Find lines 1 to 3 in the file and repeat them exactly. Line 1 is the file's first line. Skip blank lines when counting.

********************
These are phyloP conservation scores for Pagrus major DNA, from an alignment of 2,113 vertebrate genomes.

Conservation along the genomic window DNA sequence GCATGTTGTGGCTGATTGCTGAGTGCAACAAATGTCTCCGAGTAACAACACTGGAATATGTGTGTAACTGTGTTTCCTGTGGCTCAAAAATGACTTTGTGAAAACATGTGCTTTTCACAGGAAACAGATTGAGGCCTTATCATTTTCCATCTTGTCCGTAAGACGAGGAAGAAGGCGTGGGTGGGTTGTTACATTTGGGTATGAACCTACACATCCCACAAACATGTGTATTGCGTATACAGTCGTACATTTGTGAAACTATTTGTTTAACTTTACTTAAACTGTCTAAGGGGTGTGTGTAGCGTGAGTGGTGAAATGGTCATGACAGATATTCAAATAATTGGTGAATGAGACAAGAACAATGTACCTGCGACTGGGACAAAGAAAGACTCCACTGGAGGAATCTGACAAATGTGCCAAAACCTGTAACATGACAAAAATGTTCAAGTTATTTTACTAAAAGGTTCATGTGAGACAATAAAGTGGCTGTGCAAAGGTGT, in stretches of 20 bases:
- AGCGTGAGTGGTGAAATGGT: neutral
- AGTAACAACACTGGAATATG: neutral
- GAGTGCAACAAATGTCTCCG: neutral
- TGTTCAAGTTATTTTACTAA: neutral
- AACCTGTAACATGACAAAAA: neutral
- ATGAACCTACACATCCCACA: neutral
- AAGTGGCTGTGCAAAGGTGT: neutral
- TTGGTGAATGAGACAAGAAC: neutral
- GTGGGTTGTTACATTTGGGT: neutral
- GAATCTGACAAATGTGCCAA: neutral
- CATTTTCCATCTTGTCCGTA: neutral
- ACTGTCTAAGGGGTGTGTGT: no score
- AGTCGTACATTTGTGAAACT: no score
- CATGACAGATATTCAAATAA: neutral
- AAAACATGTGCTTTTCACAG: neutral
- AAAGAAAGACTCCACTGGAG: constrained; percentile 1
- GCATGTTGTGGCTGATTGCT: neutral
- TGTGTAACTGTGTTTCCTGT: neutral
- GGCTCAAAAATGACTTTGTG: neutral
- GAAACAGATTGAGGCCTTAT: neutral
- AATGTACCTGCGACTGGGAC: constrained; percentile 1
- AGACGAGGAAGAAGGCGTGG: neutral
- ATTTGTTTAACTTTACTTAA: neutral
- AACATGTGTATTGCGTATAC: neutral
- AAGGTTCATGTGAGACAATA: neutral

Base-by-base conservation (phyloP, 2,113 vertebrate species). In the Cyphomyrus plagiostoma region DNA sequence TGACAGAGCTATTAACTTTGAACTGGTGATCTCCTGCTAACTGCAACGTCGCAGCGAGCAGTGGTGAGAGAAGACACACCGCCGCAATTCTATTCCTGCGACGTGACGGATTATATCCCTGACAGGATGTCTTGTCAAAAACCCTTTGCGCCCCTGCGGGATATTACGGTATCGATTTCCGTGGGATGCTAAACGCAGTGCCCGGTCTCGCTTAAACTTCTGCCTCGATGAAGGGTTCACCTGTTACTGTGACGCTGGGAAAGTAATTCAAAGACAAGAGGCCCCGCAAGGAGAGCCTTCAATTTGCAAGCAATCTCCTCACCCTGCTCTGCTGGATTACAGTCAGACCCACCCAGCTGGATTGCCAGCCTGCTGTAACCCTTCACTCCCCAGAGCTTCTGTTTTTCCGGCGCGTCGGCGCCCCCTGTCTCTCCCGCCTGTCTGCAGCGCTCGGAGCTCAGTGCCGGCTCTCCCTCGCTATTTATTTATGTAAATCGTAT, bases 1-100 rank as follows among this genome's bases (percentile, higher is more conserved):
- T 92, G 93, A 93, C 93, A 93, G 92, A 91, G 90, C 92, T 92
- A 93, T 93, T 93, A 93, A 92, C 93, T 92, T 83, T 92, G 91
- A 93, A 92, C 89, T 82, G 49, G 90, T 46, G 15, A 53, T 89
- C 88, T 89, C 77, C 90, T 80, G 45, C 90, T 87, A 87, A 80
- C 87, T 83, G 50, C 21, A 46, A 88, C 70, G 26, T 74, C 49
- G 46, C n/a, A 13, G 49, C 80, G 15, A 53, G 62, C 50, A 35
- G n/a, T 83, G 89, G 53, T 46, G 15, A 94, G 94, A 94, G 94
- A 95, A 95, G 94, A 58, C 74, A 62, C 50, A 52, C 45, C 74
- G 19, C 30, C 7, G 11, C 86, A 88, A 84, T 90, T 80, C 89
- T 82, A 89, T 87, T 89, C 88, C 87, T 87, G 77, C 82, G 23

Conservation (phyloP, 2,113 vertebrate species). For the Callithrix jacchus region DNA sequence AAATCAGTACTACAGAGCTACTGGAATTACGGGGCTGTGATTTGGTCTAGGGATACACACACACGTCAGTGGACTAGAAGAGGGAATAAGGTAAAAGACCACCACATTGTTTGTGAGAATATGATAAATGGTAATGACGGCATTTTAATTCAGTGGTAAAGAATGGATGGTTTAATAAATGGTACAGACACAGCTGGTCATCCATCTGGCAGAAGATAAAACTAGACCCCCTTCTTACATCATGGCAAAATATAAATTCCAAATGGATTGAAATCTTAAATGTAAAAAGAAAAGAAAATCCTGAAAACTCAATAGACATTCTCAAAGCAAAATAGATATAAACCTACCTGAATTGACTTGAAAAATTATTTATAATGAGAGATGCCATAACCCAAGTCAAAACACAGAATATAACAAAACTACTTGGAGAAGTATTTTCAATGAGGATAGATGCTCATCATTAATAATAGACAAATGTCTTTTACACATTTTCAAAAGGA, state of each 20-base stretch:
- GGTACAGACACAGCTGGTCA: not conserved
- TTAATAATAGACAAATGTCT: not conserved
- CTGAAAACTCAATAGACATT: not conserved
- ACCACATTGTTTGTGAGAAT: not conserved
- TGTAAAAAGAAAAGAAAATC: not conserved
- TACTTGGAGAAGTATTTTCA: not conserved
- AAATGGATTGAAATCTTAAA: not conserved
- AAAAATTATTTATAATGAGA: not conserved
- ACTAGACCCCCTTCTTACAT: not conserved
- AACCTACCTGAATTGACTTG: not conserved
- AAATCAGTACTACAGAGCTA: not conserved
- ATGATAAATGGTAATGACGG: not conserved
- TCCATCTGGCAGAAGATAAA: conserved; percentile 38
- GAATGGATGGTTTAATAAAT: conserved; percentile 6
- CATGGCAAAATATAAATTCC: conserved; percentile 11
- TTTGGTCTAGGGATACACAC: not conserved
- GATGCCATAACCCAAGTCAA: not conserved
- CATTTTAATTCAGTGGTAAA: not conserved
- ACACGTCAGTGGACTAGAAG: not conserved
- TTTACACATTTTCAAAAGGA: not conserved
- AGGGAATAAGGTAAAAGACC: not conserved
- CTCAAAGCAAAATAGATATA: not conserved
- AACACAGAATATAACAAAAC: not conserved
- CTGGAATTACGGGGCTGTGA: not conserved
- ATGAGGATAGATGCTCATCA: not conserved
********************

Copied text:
These are phyloP conservation scores for Pagrus major DNA, from an alignment of 2,113 vertebrate genomes.

Conservation along the genomic window DNA sequence GCATGTTGTGGCTGATTGCTGAGTGCAACAAATGTCTCCGAGTAACAACACTGGAATATGTGTGTAACTGTGTTTCCTGTGGCTCAAAAATGACTTTGTGAAAACATGTGCTTTTCACAGGAAACAGATTGAGGCCTTATCATTTTCCATCTTGTCCGTAAGACGAGGAAGAAGGCGTGGGTGGGTTGTTACATTTGGGTATGAACCTACACATCCCACAAACATGTGTATTGCGTATACAGTCGTACATTTGTGAAACTATTTGTTTAACTTTACTTAAACTGTCTAAGGGGTGTGTGTAGCGTGAGTGGTGAAATGGTCATGACAGATATTCAAATAATTGGTGAATGAGACAAGAACAATGTACCTGCGACTGGGACAAAGAAAGACTCCACTGGAGGAATCTGACAAATGTGCCAAAACCTGTAACATGACAAAAATGTTCAAGTTATTTTACTAAAAGGTTCATGTGAGACAATAAAGTGGCTGTGCAAAGGTGT, in stretches of 20 bases:
- AGCGTGAGTGGTGAAATGGT: neutral